Mainframe Developer Skills In Short Supply, Compuware Warns


A new Compuware study has revealed that most CIOs are ill-prepared for the shortage of mainframe developers

Concern continues about the lack of mainframe skills in the industry after a new study from Compuware revealed that many CIOS are ill-prepared to address the mainframe developer shortage.

On 1 March, Compuware released the results of a second independent research study conducted by the Vanson Bourne research firm into mainframe use in the enterprise.

Key findings reveal that a stagnant mainframe development environment impacts developer productivity and, in turn, reduces IT efficiency. Compuware has published a related white paper titled, “Mainframe Succession: Long Live the Mainframe,” which details the findings from the study.

Change Problem

In this international study of over 500 CIOs, more than half, or 56 percent, said that mainframe developers – continually challenged to do more with less in a rapidly evolving IT environment – are struggling to meet the changing needs of the business. At the same time, 69 percent of those surveyed said they believe that a lack of change in the mainframe environment is turning IT graduates off from mainframe development.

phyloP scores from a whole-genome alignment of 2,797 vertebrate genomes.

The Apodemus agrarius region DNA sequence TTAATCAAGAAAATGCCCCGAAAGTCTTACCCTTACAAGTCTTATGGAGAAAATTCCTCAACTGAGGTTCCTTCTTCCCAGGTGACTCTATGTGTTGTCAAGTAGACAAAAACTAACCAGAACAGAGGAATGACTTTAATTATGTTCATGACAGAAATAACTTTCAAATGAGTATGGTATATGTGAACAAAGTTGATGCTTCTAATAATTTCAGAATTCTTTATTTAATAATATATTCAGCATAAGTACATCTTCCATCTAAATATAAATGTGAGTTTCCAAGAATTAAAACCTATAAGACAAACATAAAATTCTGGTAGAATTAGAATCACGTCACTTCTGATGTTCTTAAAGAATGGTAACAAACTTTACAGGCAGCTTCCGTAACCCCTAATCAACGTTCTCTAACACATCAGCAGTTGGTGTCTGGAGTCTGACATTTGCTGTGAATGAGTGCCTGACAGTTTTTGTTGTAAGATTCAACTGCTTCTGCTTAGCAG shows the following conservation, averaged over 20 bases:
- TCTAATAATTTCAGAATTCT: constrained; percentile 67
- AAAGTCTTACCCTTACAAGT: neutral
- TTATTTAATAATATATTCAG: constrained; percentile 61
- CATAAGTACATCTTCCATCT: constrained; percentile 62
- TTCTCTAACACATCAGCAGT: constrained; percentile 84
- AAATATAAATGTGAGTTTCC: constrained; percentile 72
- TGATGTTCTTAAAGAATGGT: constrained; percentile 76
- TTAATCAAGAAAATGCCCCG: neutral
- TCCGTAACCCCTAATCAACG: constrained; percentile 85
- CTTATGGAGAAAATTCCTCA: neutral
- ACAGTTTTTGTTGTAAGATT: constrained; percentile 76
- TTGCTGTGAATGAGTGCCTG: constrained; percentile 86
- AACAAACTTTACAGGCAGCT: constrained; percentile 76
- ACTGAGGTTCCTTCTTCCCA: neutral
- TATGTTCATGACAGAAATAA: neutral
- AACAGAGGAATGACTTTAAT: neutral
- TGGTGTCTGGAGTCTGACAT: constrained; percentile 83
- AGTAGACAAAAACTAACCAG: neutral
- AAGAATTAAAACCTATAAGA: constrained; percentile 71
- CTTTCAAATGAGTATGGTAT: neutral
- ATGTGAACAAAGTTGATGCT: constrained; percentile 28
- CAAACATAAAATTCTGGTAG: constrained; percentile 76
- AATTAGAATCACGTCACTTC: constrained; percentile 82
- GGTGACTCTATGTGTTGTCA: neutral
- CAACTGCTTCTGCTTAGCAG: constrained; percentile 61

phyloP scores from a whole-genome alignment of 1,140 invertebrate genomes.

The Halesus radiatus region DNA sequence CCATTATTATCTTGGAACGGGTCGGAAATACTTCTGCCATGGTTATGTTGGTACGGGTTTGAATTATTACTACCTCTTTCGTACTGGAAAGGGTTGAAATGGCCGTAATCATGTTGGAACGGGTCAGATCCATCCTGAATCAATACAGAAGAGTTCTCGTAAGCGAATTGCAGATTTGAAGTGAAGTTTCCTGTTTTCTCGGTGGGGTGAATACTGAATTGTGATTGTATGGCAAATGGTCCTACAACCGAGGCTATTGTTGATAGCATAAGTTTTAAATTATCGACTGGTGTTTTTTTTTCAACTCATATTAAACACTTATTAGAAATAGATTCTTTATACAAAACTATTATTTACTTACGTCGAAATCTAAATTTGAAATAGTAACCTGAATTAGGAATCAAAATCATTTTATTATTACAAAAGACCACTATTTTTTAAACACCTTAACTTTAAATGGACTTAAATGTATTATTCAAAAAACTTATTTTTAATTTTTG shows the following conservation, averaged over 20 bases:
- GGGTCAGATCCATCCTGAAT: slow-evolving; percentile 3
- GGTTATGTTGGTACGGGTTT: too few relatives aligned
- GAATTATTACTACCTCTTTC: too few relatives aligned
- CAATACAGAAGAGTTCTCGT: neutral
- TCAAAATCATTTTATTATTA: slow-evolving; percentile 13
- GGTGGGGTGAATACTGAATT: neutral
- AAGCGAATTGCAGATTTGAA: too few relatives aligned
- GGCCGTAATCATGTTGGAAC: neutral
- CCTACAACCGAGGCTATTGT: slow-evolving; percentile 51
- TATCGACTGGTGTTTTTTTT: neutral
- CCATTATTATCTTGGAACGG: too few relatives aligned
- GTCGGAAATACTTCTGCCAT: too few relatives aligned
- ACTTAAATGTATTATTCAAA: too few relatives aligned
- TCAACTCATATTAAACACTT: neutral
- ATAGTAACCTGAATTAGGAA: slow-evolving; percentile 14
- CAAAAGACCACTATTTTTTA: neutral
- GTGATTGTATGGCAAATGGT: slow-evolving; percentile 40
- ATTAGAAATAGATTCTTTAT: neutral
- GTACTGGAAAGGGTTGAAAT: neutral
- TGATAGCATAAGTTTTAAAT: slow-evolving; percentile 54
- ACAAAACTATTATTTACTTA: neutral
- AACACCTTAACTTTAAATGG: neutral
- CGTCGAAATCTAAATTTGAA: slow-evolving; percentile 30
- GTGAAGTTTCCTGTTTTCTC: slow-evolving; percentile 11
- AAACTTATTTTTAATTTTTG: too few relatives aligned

“Businesses are supporting new technologies like mobility and cloud computing at record pace, forcing mainframe teams to contend with the added workload of quickly and successfully integrating new applications with legacy mainframe applications,” Kris Manery, senior vice president and general manager of the Mainframe Solutions business unit at Compuware, said in a statement. “This rise in mainframe development, coupled with a lack of new developers – a trend we call the ‘New Normal of Mainframe’ – puts teams at risk of becoming less effective in supporting the applications that are critical to today’s world economy.”

Nearly half (46 percent) of the CIOs surveyed said they have no plans in place to address mainframe developer shortages. In addition, according to the survey, high acquisition costs (60 percent), complex integration (54 percent), and high training and implementation costs (45 percent) are preventing businesses from modernizing the mainframe environment.

Skills Shortage

“IT efficiency is about making better use of what you already have, so any moves to update the mainframe environment must happen with a minimal investment of time and cost,” Manery said. Developers across the board, whether they are experienced or new to the mainframe, need choice and flexibility to use the tools and techniques that will empower them to improve productivity.”

The Compuware-sponsored survey consisted of 520 CIOs in large enterprise organisations with more than 1,000 employees.

Specifically, the study included 100 CIOs, each in the United Kingdom, France, Germany and the United States along with 30 CIOs, each in Italy, Benelux, Japan and Australia.

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